From the editor
We have had a series of what would be warm winter days at your editor’s old home in Maine. Now it’s going to get warmer, but our new year holiday was bright and clear.
Happy New Year to all. This is the year of the Sheep in the Chinese astrological cycle. (Chinese New Year is in February but Japan starts its new year on January 1, so all your sheep can celebrate early.)
Let me remind you that our meeting coming up on January 18, Sunday, at Morse Family Farm, 2-4 pm, will be to discuss your ideas about what we should be doing in the next year, plus a vote on our new charter, new name, and new board. If we have information about developments at Rest Haven will bring that also.
One of the things that’s the neighborhood association hopes to work on in the coming year is joint planning for response to disasters such as big storms or earthquakes or big fires. We need methods for finding out the right information and getting people to set up their own home disaster preparation. But it’s also important to have us aware of resources and dangers in the immediate several blocks around their houses. Eugene has been involved in the statewide Map Your Neighborhood program and in the excellent CERT training, and now we have a neew resource from the city of Los Angeles.
Here’s their description:
“Disaster Prep Toolkit! We never think a disaster will strike our neighborhood or at least we hope it won’t! However, it is not a question of if one will happen, but when. The City of Los Angeles and its partner agencies have created a plan and resource kit to help their community be ready to help. This comprehensive plan can easily be tweaked to fit in your neighborhood! Neighbors should be prepared to help themselves and each other in the event of a disaster for several days to weeks depending on the size of the disaster.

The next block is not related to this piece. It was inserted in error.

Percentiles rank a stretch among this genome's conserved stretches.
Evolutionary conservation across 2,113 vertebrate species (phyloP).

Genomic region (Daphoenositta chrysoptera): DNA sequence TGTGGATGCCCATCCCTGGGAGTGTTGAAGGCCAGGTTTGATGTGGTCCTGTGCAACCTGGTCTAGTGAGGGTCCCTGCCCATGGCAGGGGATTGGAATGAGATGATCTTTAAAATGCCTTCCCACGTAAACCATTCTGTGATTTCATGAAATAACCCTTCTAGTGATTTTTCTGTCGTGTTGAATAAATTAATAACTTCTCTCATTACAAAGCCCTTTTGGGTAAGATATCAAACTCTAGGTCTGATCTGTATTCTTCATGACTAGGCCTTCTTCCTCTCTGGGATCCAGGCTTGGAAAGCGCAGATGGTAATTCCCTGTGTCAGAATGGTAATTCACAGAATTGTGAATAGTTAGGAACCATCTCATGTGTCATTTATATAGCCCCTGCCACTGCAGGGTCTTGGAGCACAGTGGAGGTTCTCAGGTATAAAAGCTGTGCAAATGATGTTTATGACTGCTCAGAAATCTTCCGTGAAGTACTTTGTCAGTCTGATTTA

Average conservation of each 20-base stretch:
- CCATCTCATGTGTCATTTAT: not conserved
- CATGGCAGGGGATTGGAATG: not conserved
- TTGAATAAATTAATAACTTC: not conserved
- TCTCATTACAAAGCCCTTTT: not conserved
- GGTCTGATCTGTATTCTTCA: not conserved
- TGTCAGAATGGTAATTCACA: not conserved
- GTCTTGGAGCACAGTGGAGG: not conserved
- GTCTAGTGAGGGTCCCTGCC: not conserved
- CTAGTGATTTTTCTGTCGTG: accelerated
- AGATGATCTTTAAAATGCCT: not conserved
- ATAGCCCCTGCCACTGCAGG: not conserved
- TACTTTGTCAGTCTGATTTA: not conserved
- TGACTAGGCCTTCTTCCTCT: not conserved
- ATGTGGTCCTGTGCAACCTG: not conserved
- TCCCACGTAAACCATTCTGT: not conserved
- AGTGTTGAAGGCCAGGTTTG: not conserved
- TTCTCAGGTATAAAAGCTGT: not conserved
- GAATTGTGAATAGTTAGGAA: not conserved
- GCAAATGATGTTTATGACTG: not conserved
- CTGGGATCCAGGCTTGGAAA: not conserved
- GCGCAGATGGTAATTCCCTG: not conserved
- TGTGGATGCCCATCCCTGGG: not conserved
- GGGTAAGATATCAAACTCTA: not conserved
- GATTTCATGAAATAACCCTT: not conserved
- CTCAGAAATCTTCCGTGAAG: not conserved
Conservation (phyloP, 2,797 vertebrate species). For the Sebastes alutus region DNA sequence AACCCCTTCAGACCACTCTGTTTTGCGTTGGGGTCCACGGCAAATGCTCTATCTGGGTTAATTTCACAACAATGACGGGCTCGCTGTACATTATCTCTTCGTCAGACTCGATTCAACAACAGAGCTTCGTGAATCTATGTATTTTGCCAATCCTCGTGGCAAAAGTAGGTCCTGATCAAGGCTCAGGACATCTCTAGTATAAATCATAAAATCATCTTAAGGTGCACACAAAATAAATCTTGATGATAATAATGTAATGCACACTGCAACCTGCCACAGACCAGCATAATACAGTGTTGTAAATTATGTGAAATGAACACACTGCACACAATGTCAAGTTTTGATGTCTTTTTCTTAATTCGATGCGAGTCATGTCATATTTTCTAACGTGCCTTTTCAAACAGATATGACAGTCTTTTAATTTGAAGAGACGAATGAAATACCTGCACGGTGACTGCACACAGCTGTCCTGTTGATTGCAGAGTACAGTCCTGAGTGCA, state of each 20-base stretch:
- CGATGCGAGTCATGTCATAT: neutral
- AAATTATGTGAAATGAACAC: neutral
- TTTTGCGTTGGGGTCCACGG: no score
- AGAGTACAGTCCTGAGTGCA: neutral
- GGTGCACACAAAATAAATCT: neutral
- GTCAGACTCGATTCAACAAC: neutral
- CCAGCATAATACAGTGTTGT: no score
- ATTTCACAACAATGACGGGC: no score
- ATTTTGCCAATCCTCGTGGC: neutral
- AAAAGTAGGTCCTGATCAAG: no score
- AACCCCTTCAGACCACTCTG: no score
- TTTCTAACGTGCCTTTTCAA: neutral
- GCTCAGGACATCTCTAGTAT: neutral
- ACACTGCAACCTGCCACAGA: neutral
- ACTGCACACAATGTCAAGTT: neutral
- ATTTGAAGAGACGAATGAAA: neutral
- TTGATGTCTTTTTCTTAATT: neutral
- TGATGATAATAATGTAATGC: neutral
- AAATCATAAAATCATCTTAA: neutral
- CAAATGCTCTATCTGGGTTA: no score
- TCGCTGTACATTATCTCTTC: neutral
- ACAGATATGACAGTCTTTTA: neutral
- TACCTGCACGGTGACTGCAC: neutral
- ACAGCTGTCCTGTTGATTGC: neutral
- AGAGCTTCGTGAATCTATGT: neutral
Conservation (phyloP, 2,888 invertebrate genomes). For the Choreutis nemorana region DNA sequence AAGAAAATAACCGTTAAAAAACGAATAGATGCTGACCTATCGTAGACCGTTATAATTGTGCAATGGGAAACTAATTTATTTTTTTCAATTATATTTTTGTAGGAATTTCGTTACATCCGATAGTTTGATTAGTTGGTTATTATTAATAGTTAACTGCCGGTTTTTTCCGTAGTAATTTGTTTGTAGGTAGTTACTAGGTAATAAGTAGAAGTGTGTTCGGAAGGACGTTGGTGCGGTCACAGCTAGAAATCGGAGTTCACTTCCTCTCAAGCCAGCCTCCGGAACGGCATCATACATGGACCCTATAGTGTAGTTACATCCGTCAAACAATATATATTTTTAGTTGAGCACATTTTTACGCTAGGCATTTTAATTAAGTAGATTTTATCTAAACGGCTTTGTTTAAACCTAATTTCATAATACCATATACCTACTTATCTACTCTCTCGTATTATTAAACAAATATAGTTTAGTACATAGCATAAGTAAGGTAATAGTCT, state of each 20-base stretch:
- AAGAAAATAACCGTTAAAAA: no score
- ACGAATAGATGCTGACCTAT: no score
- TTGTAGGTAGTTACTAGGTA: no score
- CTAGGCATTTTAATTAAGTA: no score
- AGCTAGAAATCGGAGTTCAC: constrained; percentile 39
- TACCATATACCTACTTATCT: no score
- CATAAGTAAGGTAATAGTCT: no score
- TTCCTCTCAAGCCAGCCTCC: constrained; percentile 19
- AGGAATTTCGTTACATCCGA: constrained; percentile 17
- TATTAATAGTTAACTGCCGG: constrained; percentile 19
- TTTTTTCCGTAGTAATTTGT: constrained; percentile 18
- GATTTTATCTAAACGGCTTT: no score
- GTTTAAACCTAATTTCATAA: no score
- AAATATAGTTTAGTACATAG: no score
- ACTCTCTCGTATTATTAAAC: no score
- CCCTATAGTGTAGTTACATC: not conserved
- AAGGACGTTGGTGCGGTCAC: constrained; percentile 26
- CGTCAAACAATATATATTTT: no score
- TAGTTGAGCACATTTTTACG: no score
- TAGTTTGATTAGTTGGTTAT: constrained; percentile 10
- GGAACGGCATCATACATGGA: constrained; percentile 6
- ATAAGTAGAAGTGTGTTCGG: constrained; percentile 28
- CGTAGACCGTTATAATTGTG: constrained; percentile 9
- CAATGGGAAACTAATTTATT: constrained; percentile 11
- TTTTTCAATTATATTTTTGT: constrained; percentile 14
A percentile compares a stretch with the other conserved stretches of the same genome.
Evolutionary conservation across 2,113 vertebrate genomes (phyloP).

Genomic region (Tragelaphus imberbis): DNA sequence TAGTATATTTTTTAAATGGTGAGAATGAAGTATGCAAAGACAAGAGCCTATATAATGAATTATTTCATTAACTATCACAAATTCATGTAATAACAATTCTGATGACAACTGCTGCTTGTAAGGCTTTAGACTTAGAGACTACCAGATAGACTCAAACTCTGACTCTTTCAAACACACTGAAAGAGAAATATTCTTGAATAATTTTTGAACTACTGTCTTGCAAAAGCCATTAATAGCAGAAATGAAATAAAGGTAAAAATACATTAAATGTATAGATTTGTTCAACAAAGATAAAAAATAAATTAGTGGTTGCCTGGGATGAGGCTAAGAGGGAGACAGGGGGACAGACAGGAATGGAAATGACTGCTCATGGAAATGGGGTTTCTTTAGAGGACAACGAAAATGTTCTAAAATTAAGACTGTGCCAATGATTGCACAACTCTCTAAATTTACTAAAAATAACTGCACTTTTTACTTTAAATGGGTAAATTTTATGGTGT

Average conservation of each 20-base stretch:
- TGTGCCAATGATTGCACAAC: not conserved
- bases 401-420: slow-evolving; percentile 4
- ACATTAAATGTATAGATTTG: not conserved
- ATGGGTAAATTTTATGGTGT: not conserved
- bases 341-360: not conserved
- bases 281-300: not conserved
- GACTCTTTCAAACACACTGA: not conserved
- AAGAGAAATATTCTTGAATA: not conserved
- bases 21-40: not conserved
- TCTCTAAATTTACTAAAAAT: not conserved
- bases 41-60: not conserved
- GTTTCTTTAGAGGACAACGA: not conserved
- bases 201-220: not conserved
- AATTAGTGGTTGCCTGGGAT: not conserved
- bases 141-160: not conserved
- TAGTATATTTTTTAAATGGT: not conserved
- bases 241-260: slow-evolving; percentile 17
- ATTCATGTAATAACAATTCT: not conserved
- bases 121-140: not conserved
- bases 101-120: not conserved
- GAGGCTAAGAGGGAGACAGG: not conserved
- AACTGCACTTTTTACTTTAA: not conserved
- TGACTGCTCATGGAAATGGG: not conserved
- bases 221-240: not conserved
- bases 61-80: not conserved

Take the first step to getting your neighborhood in a better position to prepare and bounce back from disaster by downloading the City of Los Angeles 5 Steps to Neighborhood Preparedness Toolkit. Included within this comprehensive resource set you will find a Just in Time Training Video (13 minutes); a Toolkit Overview (in English, Spanish, Korean, Chinese and Large Print); and a 5-Steps Guide to build a neighborhood disaster plan for your neighborhood (also in several languages); and a Training Facilitators Guide as a resource for those active in the organizing of a meeting. A Neighoborhood Survey to help assess special skills and special needs is also available as a resource to help with Neighborhood Preparedness.”
A zombie apocalypse might be exciting but it’s more practical to worry about fires, earthquakes, windstorms, and other disasters which could cut communications and make it impossible for larger first response organizations to reach us. Think about helping out!
Our Association is looking for people who would be willing to organize small response teams in their immediate block or so. If you are concerned about the safety of you and your neighbors, and willing to take a lead, email David firstname.lastname@example.org and we will set up a meeting for those who want to help the neighborhood prepare for the unknown.
A neighbor writes: “I’ve noticed a couple of guys (together) riding their bikes past my house and I’ve watched them as they scope out each and every yard that they pass.”
Notice from the county government:
With the onset of colder weather, fireplace and woodstove usage increases dramatically in Lane County. This results in large quantities of particulate matter being released into the local air shed. The current smoke levels are especially high in our neighborhood. A “RED” advisory is currently in place, indicating that air quality is poor and burning is prohibited. Pellets stoves may be used if they produce are no visible emissions. Lane Regional Air Protection Agency (LRAPA) is forecasting unhealthy air quality levels for Oakridge and Eugene/Springfield over the next few days as high pressure dominates the region and air stagnation continues.
Help improve air quality in South Eugene by following these tips from LRAPA.